IT security challenges: the frightening new normal for enterprises.
With every headline about the latest data breach, enterprises like yours become more aware of IT security challenges. Living in an information economy means you need certain technologies to keep up with the competition. Unfortunately, that same technology renders you vulnerable to attack. Hackers are fully prepared to exploit any weakness so they can get at your customers’ valuable data.
Hackers’ methods of attack are always changing, and so are the ways to keep them out of your system. And the stakes keep rising. Back in 2014, the average cost of a data breach came in at $5.85 million. Last year it rose to $7.35 million. And yet, according to security and IT professionals, 75 percent of enterprises don’t have a cybersecurity response plan in place.
What security challenges to watch out for.
In the midst of this security arms race, what can you do to protect your organization? Perhaps the most critical step is to identify basic vulnerabilities and threats, including:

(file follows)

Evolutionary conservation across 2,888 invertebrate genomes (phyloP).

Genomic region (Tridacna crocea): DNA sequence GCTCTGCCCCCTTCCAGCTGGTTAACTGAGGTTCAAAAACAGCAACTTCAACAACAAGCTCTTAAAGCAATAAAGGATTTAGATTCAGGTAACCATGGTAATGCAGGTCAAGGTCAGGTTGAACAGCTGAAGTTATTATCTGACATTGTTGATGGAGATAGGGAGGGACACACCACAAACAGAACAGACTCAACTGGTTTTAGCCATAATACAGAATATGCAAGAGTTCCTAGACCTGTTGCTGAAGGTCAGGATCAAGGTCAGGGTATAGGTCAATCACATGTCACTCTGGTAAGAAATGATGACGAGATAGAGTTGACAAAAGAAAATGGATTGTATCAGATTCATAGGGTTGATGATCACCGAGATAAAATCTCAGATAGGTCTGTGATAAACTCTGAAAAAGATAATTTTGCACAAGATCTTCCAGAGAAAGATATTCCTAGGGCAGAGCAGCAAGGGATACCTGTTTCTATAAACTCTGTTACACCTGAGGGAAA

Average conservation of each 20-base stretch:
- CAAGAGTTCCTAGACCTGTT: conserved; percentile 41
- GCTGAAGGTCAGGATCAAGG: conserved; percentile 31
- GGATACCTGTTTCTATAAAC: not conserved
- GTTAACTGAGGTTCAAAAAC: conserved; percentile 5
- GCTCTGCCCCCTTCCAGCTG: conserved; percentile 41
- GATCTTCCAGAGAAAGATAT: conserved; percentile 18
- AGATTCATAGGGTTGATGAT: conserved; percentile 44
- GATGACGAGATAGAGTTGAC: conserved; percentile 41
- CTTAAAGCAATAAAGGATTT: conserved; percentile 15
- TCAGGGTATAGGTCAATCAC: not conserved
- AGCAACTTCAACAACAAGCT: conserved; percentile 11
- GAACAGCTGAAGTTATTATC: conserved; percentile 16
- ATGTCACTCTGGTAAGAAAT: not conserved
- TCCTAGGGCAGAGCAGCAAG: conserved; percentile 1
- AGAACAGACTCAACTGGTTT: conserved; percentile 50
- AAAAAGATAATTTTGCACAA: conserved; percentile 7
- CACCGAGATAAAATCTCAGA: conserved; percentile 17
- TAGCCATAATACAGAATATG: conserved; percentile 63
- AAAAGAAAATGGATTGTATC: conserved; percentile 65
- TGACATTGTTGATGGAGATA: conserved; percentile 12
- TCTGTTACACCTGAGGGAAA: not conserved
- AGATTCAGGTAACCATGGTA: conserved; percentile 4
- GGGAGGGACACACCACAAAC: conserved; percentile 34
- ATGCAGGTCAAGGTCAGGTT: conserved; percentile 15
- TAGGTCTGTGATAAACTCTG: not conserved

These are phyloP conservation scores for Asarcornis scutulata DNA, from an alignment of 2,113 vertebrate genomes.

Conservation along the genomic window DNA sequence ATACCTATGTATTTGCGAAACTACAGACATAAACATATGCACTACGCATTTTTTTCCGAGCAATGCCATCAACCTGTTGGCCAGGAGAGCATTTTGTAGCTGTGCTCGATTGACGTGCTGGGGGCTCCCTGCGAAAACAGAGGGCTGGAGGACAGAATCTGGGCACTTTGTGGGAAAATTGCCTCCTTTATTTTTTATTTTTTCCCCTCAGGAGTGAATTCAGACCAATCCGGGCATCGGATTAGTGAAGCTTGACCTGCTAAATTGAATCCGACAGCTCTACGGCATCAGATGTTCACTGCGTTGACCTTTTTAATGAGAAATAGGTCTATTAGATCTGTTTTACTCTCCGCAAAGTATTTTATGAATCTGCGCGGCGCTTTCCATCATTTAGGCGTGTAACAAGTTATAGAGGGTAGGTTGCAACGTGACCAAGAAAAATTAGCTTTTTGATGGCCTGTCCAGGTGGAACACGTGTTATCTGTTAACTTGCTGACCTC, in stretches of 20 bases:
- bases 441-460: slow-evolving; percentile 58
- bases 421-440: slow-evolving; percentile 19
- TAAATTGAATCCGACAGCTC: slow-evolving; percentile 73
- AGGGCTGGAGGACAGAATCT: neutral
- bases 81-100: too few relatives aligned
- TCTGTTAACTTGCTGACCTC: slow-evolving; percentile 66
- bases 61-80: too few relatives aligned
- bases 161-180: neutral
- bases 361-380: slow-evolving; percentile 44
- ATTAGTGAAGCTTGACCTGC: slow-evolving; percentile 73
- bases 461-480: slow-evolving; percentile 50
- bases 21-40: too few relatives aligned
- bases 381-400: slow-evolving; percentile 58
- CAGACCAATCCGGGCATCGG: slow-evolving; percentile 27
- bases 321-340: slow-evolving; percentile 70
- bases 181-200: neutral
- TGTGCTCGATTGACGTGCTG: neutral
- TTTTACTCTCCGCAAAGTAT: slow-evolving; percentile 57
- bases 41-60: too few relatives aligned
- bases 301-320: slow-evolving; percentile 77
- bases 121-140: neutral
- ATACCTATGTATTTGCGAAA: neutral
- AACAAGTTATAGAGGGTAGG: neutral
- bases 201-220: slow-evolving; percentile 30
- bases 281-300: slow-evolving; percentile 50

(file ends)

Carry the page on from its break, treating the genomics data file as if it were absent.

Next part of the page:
#1. Malware—it’s everywhere
Malware plays a critical role in most cyber criminals’ attacks on your network. Its job is to get inside your system, typically through an email, download, or bad link. Once there, the malware executes its secondary objective, like stealing data or granting outside access.
Malware is especially insidious because it’s tough even for IT security pros to spot and remove it. Usually, the only clue you have that you have malware is when your computer runs exceptionally slow.
To avoid malware, the best tool is a critical eye. Be suspicious of every email that comes across your screen, scrutinize any download for credibility, and avoid clicking on any unfamiliar links. You are your employees have to develop a sense for legitimate online correspondence and spammy click-traps.
#2. Mobile and remote workers
Employees are working on the go more and more. According to Gallup, nearly half the workforce worked remotely at least part of the time last year.